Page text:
Quote:

Unfortunately, they are usually the biggest organizations around and it simply is not wise to just let them fail. The effects of a poorly run 7-11 store closing non existent compared to a GM closing its doors.

And when it fails, something will fill its place, if there is a market for it.

Propping it up, only lasts so long. Unless you want to make corporate welfare a perpetual process. I don't.
 
Tonington
#17
Quote: Originally Posted by china View Post


Oh yeah, tell that to the Chinese who have the fastest growing economy in the world - just because of the private enterprises .

Bull $hit. The number of private firms is growing, but the assets are clearly being built up with state moneys.



EDIT: SOE is state-owned-enterprise
Last edited by Tonington; Jan 9th, 2011 at 11:34 AM..
 
JLM
No Party Affiliation
#18
Oh yeah? Many -most bureaucrats are also shareholders . But what do you know , you're just a bookkeeper .[/QUOTE]

Where do you get that? You don't make a lot of sense at the best of times, but I had to respond to this display of idiocy.
 
Cannuck
No Party Affiliation
+1
#19
Quote: Originally Posted by CDNBear View Post

I wouldn't be so daft as to take my comment so out of context, when clearly it was in regards to privatized services. Not regulatory legislation.

So you are saying that people in the government that provide services turn everything they touch to shyte but the ones that provide regulation do a good job? Why do you think that is? Do they have different job applications or hiring standards for the federal government depending on whether the job is service or regulatory focused. Inquiring minds want to know.
Last edited by Ron in Regina; Jan 10th, 2011 at 07:43 AM..
 
lone wolf
Free Thinker
+1
#20
That would depend on whether they're defending the public purse or spending from it....
 
CDNBear
#21
Quote: Originally Posted by Cannuck View Post

So you are saying that people in the government that provide services turn everything they touch to shyte but the ones that provide regulation do a good job? Why do you think that is? Do they have different job applications or hiring standards for the federal government depending on whether the job is service or regulatory focused. Inquiring minds want to know.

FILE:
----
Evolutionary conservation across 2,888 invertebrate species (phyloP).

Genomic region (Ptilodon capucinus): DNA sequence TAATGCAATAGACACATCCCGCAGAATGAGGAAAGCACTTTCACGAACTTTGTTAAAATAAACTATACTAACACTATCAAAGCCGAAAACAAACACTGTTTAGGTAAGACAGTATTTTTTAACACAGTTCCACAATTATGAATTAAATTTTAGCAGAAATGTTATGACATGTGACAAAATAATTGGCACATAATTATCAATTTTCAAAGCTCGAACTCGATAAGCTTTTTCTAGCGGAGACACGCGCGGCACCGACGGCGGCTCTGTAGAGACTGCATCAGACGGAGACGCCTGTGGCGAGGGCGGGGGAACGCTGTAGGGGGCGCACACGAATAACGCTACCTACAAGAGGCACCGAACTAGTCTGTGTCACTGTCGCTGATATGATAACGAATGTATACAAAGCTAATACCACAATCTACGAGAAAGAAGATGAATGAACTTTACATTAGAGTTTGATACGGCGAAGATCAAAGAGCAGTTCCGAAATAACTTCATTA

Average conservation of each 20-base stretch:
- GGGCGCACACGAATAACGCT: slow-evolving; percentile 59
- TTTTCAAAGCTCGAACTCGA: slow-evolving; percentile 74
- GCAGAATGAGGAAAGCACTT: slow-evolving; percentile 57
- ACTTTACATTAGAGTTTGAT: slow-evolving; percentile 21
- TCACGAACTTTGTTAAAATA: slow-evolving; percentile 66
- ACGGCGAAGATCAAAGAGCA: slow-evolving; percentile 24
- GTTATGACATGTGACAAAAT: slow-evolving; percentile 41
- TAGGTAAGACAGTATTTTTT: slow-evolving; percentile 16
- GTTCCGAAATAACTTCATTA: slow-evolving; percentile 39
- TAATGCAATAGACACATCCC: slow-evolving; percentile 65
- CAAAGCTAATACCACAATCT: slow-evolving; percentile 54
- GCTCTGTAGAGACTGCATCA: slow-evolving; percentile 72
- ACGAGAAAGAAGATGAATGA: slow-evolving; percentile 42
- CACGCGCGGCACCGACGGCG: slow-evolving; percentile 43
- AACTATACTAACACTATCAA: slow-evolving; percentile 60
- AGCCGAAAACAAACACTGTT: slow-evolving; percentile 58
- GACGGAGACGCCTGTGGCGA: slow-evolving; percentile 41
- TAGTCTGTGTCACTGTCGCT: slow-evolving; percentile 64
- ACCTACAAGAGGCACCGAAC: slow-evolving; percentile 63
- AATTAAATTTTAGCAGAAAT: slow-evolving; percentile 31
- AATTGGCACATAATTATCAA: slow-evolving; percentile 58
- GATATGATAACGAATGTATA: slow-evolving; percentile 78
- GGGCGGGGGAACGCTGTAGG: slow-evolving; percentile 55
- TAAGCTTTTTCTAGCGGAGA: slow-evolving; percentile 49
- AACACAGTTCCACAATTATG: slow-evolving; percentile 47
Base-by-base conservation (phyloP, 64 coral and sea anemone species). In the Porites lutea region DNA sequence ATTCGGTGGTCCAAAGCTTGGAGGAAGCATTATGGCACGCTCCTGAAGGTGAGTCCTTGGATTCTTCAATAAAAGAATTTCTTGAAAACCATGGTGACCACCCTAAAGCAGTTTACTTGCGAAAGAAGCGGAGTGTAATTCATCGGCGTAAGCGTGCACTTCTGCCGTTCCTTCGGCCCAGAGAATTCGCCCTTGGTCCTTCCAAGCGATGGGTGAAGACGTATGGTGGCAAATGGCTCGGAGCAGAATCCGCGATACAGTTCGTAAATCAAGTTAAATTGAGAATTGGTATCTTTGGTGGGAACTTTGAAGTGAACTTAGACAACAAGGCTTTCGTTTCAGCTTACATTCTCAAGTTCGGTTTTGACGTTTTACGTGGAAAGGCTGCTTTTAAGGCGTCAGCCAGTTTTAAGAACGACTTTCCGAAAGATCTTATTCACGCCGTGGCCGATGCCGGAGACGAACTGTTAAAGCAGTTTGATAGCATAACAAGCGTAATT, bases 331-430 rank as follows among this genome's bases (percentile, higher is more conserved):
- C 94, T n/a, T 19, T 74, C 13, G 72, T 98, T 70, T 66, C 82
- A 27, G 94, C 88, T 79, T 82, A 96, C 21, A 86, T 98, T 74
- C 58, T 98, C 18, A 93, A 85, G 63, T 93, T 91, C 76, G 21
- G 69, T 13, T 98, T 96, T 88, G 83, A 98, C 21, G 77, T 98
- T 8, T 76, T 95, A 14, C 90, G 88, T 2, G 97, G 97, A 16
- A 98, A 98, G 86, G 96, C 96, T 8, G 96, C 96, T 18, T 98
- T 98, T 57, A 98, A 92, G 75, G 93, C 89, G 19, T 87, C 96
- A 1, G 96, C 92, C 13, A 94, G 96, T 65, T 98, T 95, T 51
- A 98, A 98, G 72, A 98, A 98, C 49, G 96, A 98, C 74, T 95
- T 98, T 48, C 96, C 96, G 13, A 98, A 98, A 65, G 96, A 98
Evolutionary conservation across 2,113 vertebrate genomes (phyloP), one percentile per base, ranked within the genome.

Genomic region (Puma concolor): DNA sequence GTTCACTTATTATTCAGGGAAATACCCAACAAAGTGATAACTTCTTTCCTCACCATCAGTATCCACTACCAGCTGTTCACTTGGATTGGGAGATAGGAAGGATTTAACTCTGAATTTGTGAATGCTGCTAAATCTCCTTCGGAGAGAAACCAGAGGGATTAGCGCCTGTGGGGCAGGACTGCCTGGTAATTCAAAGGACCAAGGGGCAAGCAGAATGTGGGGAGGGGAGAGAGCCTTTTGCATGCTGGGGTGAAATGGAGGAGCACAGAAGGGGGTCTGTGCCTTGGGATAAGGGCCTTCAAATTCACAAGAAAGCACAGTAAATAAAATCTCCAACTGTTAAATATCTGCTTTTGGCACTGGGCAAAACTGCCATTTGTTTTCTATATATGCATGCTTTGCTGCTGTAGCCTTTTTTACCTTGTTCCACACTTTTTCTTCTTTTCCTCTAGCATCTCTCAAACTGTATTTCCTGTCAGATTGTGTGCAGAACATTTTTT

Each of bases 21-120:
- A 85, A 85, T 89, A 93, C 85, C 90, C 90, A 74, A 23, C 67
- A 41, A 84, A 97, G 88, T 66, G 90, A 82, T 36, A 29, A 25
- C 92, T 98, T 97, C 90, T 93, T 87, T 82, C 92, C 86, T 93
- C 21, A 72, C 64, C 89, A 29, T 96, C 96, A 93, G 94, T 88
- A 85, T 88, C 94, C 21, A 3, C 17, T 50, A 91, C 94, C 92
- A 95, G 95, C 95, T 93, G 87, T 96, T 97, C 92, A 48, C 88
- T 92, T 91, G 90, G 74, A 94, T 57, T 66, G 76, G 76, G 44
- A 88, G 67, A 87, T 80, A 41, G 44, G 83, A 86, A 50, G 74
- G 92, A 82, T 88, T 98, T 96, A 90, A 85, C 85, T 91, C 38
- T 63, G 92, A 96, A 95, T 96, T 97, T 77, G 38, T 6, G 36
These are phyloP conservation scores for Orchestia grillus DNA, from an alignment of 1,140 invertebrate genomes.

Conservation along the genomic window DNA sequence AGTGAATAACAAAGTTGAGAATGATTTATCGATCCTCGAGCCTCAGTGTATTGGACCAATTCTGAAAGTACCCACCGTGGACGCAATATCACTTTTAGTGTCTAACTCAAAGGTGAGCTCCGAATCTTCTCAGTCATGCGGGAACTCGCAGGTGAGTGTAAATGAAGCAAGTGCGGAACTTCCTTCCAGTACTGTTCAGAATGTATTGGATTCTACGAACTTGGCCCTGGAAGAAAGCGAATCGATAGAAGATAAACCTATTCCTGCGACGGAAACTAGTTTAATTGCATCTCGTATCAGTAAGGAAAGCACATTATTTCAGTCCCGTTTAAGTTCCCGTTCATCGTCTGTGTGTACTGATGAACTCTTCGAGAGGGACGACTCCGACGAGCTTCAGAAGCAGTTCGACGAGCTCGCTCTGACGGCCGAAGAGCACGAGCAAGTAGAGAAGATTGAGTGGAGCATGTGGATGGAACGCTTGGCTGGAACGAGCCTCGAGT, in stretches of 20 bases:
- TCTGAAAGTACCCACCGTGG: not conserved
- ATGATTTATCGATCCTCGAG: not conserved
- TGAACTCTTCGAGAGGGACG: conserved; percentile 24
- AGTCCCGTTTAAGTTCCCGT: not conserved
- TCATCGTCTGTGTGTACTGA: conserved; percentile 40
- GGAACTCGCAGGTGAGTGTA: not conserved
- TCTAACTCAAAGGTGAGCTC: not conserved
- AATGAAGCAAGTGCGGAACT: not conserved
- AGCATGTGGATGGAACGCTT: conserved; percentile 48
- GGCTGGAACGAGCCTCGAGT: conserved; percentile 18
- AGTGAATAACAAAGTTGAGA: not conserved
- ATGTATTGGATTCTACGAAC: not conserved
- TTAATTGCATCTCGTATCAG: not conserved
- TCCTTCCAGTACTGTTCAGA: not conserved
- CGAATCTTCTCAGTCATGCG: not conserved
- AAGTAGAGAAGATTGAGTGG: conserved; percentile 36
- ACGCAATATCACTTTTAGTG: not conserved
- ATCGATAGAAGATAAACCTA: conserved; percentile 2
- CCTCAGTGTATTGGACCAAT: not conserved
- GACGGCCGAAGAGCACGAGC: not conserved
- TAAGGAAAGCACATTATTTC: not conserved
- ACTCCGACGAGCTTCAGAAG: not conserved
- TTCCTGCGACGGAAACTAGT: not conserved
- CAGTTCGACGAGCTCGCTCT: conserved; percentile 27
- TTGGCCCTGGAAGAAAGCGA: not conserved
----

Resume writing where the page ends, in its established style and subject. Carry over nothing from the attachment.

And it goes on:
Well troll, I couldn't tell you honestly, but I think it might have something to do with who applies for what.

I highly doubt health and welfare positions are applied to by people with business or banking degrees. Nor do I think positions in financial analysis, are applied to by people with a degree in the social services fields.

But hey, that kind of logic would just get in the way of trolling eh?

Still doing the nic change eh? Good call, it doesn't make you look like a troll at all.

I guess your sore that I fed it to you again, in the thread on the Protesters eh?
 
darkbeaver
Republican
#22
I disagree with the opening statement. The problem is the perspective. If you follow the money and understand the glut of wealth accumulated in the upper 2 per cent you can see that from the perspective of the rich the private sector has never worked better and that deregulation was the ticket to the present upper class nirvana. As for government, we don't have any in the west, we have cliques of ultra rich dictating policy directly and governing by overt power alone.
 
taxslave
Free Thinker
#23
Quote: Originally Posted by Cannuck View Post

If it was really that simple, the more regulated banks in Canada would be doing worse than the less regulated banks in the States. In fact, Canada as a whole would be doing worse than the states. I wouldn't trade places with Phoenix, Detroit, Buffalo or Sacramento.



...and there are literally countless examples of non union, non government, private slothful companies that waste and gouge. Unfortunately, they are usually the biggest organizations around and it simply is not wise to just let them fail. The effects of a poorly run 7-11 store closing is non existent compared to a GM closing its doors.

GM non union? We wish.
 
Machjo
#24
Quote: Originally Posted by sejenny View Post

With all the fiasco in the fiscal world with there precious open market, you'd think our gorvnr. would realize that its openning the door to corruption. Market has to be controled and any base utility should be regulated by the elected government.(oil, food, energy, environement) Any time they let the private sector in, we always see an explosion in prices. Then we are expected to bail them out,,,,,, why????? Anybody buying food for a family in Canada will quickly realize that something is wrong when you pay more at the grocery store than at the restaurant. Even then, our minister of finance wants to privatize our CPP.

All they need to do is taxes everybody equally, there is enough taxes going around for all of us, yet, there givivng it all away to their rich friends. I think we need a new breed of politician that wont be so sold on lobbying and start truly looking out for us ordinary citizen.